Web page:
News is breaking this morning that brewing giant Foster’s has invoked the provisions of Trade Practices Act to withhold supplies of some of its top-selling beers to retailers Coles and Woolworths to thwart plans to heavily discount its brands.
ABC News is reporting that it withheld supplies of top-selling VB and other brands in February and early March after learning Coles and Woolworths were planning to sell the beer for as little as $28 a carton.
While Foster’s can be congratulated for the bravery of its stance in taking on the nation’s largest retailers to prevent them from using its beer as a loss leader, a move that does have benefits for the entire market, the move is primarily aimed at protecting its own brand capital. Quite simply, it doesn’t want the market to get used to seeing its beer sold at $28 a carton.
The issue throws the very vexed issue of what is competition into sharp relief. While the supermarket-owned bottleshops seem to be trying to cast themselves as the good guys, with one bottleshop putting out a sign saying, “We’re out of stock because Foster’s, the supplier of VB, says we are selling it too cheap,” the moves by Woolworths and Coles are cynical marketing stunts that have no benefit for the wider beer market. Attractive in the short term for consumers, such loss leaders generally offer false economies. As Senator Nick Xenophon told Sky News, “the concern is that Coles and Woolworths are using loss leaders with a view of destroying small business, the corner stores, the independent grocery chains”.
The ABC reports University of New South Wales Associate Professor Frank Zumbo as saying, “when you’ve got players like Coles and Woolworths, if they engage in below-cost pricing, that distorts the market,” he said.
“That’s bad for consumers over time because that below-cost pricing is used as a tactic to drive out independents.”
While the media is reporting that, unlike small dairy farmers, the big brewers can actually push back, the same is not true of small brewers. The move increases the pressure on small independent retailers who cannot subsidise the largest brands and widens the gulf between the mainstream beers and craft beers. Many small brewers already report they often have their wholesale price dictated to them based on what price the major retailers want to sell their beer at rather than on the cost of producing it, an unsustainable situation for small brewers.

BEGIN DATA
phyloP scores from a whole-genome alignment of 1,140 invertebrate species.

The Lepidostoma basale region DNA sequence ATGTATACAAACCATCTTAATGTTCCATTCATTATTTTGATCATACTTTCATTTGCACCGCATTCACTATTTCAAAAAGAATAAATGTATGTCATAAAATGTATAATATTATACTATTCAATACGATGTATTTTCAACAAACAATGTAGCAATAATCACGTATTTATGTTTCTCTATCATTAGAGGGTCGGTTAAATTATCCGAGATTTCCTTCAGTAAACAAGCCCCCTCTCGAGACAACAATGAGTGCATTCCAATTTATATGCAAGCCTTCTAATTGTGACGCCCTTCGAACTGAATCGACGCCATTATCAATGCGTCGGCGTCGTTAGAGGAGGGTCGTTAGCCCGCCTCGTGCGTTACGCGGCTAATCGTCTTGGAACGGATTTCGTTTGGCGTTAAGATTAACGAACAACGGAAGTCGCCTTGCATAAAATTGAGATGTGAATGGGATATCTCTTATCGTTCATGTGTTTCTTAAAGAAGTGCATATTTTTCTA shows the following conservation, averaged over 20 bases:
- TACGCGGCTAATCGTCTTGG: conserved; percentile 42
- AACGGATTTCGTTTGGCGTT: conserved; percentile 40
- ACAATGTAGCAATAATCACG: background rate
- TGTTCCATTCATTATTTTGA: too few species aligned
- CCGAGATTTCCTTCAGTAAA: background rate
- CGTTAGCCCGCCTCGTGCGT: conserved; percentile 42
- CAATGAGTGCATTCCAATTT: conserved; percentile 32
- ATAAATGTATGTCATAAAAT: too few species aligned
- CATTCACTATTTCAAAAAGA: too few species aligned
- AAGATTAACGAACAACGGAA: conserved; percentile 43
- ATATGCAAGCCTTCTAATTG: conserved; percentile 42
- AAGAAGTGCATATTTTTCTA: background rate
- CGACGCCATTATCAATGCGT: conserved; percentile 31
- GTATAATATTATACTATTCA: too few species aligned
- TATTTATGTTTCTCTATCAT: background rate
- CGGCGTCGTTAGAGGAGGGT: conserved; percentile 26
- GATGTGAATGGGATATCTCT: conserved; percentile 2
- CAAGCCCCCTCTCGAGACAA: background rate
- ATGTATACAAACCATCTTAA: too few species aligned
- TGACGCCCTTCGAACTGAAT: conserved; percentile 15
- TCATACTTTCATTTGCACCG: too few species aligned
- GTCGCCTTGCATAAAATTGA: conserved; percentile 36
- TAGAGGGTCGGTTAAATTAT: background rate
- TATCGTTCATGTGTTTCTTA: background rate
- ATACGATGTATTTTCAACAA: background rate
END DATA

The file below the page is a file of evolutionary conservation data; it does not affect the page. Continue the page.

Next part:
Foster’s seems to be drawing a line in the sand now, but their move is more about protecting their brand than the market. The large brewers’ businesses are built upon ‘partnerships’ that see volume discounts handed out to those retailers who move their product in the greatest volume, a move that benefits the largest retailers and further entrenches their market positions. Further, the prime shelf positions in bottleshops are generally given to the brewers who offer the best “marketing support’’, which can involve large cash payments, and a position in the pages of the glossy catalogues that land in our letter boxes each week are generally paid for by the brewers. Beers aren’t in there because they’re good beers that sell well, they’re in there because brewers that can afford to have paid. These practices are ‘competitive’ in one sense, but combine to stifle competition in another by excluding, often superior products from small operators, from the shelves.
One of the factors that has allowed the liquor barns to flourish and smother smaller competition is the preferential pricing that their size commands. The large brewers seem to support enthusiastically these pay-for-play arrangements, as long as they they benefit from them.
Of course, the large brewers aren’t above a little anti-competitive behaviour themselves. As we noted recently, tap contracts are enthusiastically chased by brewers such as Fosters, who routinely ask prospective pub licencees whether they would be open to specifically excluding certain competitor brands in return for a higher rebate or promotional allowance. While Fosters and Lion Nathan mat argue that they are competing for taps with each other, it can not be said that the market is competitive in a broader sense when small operators and emerging brewers are actively shut out of the market under these pay-for-play arrangements.
The best outcome for the beer market from Fosters’ stance is that it sharpens the focus on competition across the entire beer market, a genie that Fosters may not really want let out of the bottle.